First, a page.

The person or website to develop this type of software implementation will be a hero in my book.
I can’t tell you how many times I have been reading an article on a website such as Engadget, C|Net, Wired, or Gizmodo and found articles which seem to be relevant to the information I’m reading, but turn out to be old, outdated, useless articles about stuff which has already been resolved, released, or beaten to death by every blogger on the Internet.
This system is outdated in itself. When an article is written it is given markers such as categories and tags. These markers are used to make article suggestions. Mostly, these article suggestions serve the same purpose as the article title (which rarely relates to the actual content of the article, sort of like my blog). They’re only there to make you read more of the website’s stuff and get them lots of hits, and increase their ratings, and get them more money. Very rarely do these articles have anymore information you could use. I constantly notice these articles are much older than the one I just read. Older article means older information. Older information in the technology world means outdated information.
The part which strikes me particularly odd is how these articles are dated. Yet, when a newer article comes out these old articles linger. Why? They’re outdated. Some articles will be updated with information as it becomes available, but usually this is an official statement by the company the article is about. Basically they write a scathing review of some companies alleged actions and then wait to hear from the company. That’s guilty until proven innocent. Kind of backwards.
Each of these articles should have some sort of timeline feature. Something that allows 1 article to be written if that’s all which is needed. But then, also allow for a type of “update” to the article to be written later, with the older article still in tact, in a sense, but with the new, updated information placed at the forefront. This would alleviate the number of redundant articles that are posted while also placing the important information about a topic all together. Then, these (very specific topics) could be linked together with categories and tags.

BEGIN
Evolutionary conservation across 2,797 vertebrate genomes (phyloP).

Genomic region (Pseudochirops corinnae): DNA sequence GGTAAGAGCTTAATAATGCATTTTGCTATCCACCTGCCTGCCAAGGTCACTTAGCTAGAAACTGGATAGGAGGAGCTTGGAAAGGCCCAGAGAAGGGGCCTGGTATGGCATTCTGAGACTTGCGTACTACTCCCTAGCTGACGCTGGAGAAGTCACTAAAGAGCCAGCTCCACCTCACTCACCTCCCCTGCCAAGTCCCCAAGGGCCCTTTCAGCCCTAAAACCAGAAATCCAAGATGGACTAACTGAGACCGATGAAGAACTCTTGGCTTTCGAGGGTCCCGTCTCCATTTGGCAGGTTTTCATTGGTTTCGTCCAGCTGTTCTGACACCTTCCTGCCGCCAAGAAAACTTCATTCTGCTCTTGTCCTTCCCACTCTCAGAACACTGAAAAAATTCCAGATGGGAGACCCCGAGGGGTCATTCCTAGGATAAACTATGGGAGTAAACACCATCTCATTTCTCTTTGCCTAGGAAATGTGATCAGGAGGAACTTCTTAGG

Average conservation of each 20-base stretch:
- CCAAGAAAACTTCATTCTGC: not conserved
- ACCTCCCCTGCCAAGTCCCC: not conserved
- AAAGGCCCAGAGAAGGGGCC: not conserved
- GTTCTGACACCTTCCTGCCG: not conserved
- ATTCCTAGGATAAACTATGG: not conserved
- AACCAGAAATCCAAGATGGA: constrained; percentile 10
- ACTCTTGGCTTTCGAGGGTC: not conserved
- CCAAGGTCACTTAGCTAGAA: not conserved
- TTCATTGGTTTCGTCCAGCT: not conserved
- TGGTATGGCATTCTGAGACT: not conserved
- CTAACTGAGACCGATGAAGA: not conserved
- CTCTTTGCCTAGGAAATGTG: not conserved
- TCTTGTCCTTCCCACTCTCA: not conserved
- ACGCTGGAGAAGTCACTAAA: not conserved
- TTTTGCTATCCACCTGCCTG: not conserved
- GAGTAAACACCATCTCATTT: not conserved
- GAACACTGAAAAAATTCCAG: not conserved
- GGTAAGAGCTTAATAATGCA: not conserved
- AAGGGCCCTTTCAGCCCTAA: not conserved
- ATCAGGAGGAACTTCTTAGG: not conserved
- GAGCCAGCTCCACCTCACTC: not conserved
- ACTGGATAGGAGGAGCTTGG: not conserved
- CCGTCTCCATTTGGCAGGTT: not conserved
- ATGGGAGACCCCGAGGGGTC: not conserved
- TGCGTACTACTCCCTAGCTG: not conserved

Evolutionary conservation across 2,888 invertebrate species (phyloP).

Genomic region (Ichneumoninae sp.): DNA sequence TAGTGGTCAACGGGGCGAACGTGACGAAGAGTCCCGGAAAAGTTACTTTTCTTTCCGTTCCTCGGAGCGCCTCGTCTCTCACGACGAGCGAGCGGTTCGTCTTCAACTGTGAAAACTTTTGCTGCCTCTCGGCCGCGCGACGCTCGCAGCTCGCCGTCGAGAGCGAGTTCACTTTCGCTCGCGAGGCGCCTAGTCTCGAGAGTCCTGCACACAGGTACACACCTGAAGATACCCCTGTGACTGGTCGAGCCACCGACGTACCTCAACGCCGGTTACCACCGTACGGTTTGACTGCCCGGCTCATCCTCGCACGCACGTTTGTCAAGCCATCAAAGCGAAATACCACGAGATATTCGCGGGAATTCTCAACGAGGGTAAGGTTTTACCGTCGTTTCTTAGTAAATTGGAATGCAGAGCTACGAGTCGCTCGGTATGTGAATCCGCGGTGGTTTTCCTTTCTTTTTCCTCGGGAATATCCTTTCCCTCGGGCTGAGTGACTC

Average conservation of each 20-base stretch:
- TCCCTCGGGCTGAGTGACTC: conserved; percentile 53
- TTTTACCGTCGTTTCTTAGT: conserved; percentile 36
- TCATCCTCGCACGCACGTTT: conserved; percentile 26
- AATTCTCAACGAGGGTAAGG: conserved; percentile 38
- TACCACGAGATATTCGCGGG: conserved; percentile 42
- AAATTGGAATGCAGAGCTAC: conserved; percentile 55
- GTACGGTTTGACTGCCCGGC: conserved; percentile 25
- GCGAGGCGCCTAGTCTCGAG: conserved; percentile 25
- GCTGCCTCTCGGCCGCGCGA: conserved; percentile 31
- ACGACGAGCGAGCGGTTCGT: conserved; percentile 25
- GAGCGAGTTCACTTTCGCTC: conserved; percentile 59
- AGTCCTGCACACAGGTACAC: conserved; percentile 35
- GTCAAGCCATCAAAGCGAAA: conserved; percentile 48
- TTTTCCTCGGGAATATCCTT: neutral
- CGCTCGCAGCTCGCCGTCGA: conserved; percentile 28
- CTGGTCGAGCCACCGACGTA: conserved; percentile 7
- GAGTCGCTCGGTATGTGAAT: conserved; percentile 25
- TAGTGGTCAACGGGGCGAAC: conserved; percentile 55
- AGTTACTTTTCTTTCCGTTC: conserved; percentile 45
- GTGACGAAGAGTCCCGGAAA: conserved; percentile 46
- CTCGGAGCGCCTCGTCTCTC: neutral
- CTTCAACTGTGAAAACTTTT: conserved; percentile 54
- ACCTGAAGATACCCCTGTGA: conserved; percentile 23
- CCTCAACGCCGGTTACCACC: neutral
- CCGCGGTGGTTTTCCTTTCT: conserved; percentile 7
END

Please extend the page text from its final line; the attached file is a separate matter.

Let’s say the iCandy 6 was released about 5 months ago and rumors are beginning to spread about the iCandy 6X. So naturally, every iTechnology blogger is hemorrhaging “facts” they’ve uncovered about the new device. You know, things like a 10 times faster processor, a camera that can see into your soul, a microphone that can hear your grandpa fart from two rooms over, and a battery that can be recharged with goats blood. So, iSheep.com writes their article about the features this revolutionary fondle phone will finally get. Then, just 8 days later, everyone’s favorite sun-ripened tech giant announces the iCandy 6X+. They don’t give you what iSheep.com promised, but you buy it anyway because, let’s face it, they own you and your digital content and the only escape you have is found in your medicine cabinet.
Now, when iSheep.com goes to write more information about the actual product they don’t create a brand new article. Instead they amend their previous article. They add the actual specs, the actual names, and the actual release dates. This new information is displayed right up front, but with the original article. It’s all on the same page; pictures, links, and everything. Now, the only place you have to go to read about the upcoming and then real release of your favorite thing for the next 2 months is just one page. Every time there is an update, it can be placed on this page.
This works with more than just a single product as well. Let’s say TootyFruity and Singsing are getting ready to sue each other. So, naturally iSheep.com must defend their mother country from the attacks of the ne’er-do-wells who are only out to copy the masters of the rectangle and alphabetized icons. The article would be “Singsing attacks our mommy. We throw our pacifiers at them!” Then, as the case develops they would not write new articles. They would amend the main article. Now, again, you only have to go to one place to get all the information on this specific story.
Doesn’t that sound better?
Yes, Google will sort things by date for me, but that doesn’t help me much when I’m reading an article already. Not to mention, I can’t search with Google if I don’t know what I’m looking for. (at least I don’t think Google has perfected time travel yet)
Oh, and “hubs” are stupid. They’re still unorganized and full of outdated articles.